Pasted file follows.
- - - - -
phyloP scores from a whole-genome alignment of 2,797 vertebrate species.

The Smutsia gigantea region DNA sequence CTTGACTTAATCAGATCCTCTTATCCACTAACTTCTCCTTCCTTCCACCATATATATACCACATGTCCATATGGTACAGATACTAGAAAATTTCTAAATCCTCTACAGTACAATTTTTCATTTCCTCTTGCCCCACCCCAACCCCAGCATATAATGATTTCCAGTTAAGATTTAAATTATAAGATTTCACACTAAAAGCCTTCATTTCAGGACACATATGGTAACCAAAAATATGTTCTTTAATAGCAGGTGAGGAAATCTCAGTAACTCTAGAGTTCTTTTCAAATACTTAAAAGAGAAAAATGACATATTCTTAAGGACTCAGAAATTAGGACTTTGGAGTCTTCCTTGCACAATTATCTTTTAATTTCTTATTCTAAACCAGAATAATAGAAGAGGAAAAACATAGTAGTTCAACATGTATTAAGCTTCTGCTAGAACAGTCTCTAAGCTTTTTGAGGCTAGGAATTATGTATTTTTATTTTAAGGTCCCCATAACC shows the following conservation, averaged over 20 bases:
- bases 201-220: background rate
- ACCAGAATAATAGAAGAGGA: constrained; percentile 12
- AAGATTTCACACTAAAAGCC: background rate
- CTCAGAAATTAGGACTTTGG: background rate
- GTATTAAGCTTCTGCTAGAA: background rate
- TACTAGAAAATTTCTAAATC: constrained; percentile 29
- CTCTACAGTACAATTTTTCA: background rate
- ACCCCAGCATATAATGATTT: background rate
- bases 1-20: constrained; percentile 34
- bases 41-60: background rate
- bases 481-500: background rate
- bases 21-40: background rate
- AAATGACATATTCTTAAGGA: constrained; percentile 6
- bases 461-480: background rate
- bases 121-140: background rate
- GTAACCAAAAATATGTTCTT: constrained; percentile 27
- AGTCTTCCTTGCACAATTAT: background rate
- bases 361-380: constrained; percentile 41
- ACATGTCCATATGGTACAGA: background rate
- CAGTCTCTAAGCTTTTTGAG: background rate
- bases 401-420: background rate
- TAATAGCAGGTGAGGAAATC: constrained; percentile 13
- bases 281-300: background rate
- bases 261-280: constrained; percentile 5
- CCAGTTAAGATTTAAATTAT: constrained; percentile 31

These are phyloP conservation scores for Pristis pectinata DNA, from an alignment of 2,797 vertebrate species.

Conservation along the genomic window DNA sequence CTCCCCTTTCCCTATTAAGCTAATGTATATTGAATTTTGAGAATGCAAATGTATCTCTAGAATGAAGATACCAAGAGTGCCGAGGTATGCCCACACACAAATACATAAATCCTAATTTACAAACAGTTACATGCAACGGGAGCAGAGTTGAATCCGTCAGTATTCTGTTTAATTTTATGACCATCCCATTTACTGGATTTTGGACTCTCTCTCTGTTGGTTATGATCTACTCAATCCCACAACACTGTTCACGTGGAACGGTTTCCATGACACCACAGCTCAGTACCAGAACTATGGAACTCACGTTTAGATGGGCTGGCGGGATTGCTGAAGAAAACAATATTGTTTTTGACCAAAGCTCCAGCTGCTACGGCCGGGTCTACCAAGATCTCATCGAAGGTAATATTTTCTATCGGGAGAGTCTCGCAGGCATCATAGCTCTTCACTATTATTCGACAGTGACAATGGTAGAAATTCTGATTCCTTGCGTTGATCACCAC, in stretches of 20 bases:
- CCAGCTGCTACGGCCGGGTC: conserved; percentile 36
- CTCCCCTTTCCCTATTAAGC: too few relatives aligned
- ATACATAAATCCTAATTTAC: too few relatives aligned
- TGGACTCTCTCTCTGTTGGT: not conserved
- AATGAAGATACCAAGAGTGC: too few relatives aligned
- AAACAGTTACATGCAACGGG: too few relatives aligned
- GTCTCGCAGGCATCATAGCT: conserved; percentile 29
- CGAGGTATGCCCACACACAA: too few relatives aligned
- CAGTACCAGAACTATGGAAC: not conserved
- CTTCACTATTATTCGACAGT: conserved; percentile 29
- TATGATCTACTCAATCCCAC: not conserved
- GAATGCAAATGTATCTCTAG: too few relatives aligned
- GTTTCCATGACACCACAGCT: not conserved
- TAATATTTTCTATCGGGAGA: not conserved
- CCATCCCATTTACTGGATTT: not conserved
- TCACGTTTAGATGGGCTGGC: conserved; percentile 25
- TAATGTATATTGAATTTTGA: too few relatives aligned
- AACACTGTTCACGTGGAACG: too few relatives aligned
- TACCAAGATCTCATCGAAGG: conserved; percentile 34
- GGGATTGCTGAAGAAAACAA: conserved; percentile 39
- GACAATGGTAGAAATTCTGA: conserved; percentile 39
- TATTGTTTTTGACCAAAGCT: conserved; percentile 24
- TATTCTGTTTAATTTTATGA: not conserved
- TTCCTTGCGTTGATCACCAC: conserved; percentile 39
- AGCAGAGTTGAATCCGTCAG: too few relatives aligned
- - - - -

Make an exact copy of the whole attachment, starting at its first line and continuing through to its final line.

phyloP scores from a whole-genome alignment of 2,797 vertebrate species.

The Smutsia gigantea region DNA sequence CTTGACTTAATCAGATCCTCTTATCCACTAACTTCTCCTTCCTTCCACCATATATATACCACATGTCCATATGGTACAGATACTAGAAAATTTCTAAATCCTCTACAGTACAATTTTTCATTTCCTCTTGCCCCACCCCAACCCCAGCATATAATGATTTCCAGTTAAGATTTAAATTATAAGATTTCACACTAAAAGCCTTCATTTCAGGACACATATGGTAACCAAAAATATGTTCTTTAATAGCAGGTGAGGAAATCTCAGTAACTCTAGAGTTCTTTTCAAATACTTAAAAGAGAAAAATGACATATTCTTAAGGACTCAGAAATTAGGACTTTGGAGTCTTCCTTGCACAATTATCTTTTAATTTCTTATTCTAAACCAGAATAATAGAAGAGGAAAAACATAGTAGTTCAACATGTATTAAGCTTCTGCTAGAACAGTCTCTAAGCTTTTTGAGGCTAGGAATTATGTATTTTTATTTTAAGGTCCCCATAACC shows the following conservation, averaged over 20 bases:
- bases 201-220: background rate
- ACCAGAATAATAGAAGAGGA: constrained; percentile 12
- AAGATTTCACACTAAAAGCC: background rate
- CTCAGAAATTAGGACTTTGG: background rate
- GTATTAAGCTTCTGCTAGAA: background rate
- TACTAGAAAATTTCTAAATC: constrained; percentile 29
- CTCTACAGTACAATTTTTCA: background rate
- ACCCCAGCATATAATGATTT: background rate
- bases 1-20: constrained; percentile 34
- bases 41-60: background rate
- bases 481-500: background rate
- bases 21-40: background rate
- AAATGACATATTCTTAAGGA: constrained; percentile 6
- bases 461-480: background rate
- bases 121-140: background rate
- GTAACCAAAAATATGTTCTT: constrained; percentile 27
- AGTCTTCCTTGCACAATTAT: background rate
- bases 361-380: constrained; percentile 41
- ACATGTCCATATGGTACAGA: background rate
- CAGTCTCTAAGCTTTTTGAG: background rate
- bases 401-420: background rate
- TAATAGCAGGTGAGGAAATC: constrained; percentile 13
- bases 281-300: background rate
- bases 261-280: constrained; percentile 5
- CCAGTTAAGATTTAAATTAT: constrained; percentile 31

These are phyloP conservation scores for Pristis pectinata DNA, from an alignment of 2,797 vertebrate species.

Conservation along the genomic window DNA sequence CTCCCCTTTCCCTATTAAGCTAATGTATATTGAATTTTGAGAATGCAAATGTATCTCTAGAATGAAGATACCAAGAGTGCCGAGGTATGCCCACACACAAATACATAAATCCTAATTTACAAACAGTTACATGCAACGGGAGCAGAGTTGAATCCGTCAGTATTCTGTTTAATTTTATGACCATCCCATTTACTGGATTTTGGACTCTCTCTCTGTTGGTTATGATCTACTCAATCCCACAACACTGTTCACGTGGAACGGTTTCCATGACACCACAGCTCAGTACCAGAACTATGGAACTCACGTTTAGATGGGCTGGCGGGATTGCTGAAGAAAACAATATTGTTTTTGACCAAAGCTCCAGCTGCTACGGCCGGGTCTACCAAGATCTCATCGAAGGTAATATTTTCTATCGGGAGAGTCTCGCAGGCATCATAGCTCTTCACTATTATTCGACAGTGACAATGGTAGAAATTCTGATTCCTTGCGTTGATCACCAC, in stretches of 20 bases:
- CCAGCTGCTACGGCCGGGTC: conserved; percentile 36
- CTCCCCTTTCCCTATTAAGC: too few relatives aligned
- ATACATAAATCCTAATTTAC: too few relatives aligned
- TGGACTCTCTCTCTGTTGGT: not conserved
- AATGAAGATACCAAGAGTGC: too few relatives aligned
- AAACAGTTACATGCAACGGG: too few relatives aligned
- GTCTCGCAGGCATCATAGCT: conserved; percentile 29
- CGAGGTATGCCCACACACAA: too few relatives aligned
- CAGTACCAGAACTATGGAAC: not conserved
- CTTCACTATTATTCGACAGT: conserved; percentile 29
- TATGATCTACTCAATCCCAC: not conserved
- GAATGCAAATGTATCTCTAG: too few relatives aligned
- GTTTCCATGACACCACAGCT: not conserved
- TAATATTTTCTATCGGGAGA: not conserved
- CCATCCCATTTACTGGATTT: not conserved
- TCACGTTTAGATGGGCTGGC: conserved; percentile 25
- TAATGTATATTGAATTTTGA: too few relatives aligned
- AACACTGTTCACGTGGAACG: too few relatives aligned
- TACCAAGATCTCATCGAAGG: conserved; percentile 34
- GGGATTGCTGAAGAAAACAA: conserved; percentile 39
- GACAATGGTAGAAATTCTGA: conserved; percentile 39
- TATTGTTTTTGACCAAAGCT: conserved; percentile 24
- TATTCTGTTTAATTTTATGA: not conserved
- TTCCTTGCGTTGATCACCAC: conserved; percentile 39
- AGCAGAGTTGAATCCGTCAG: too few relatives aligned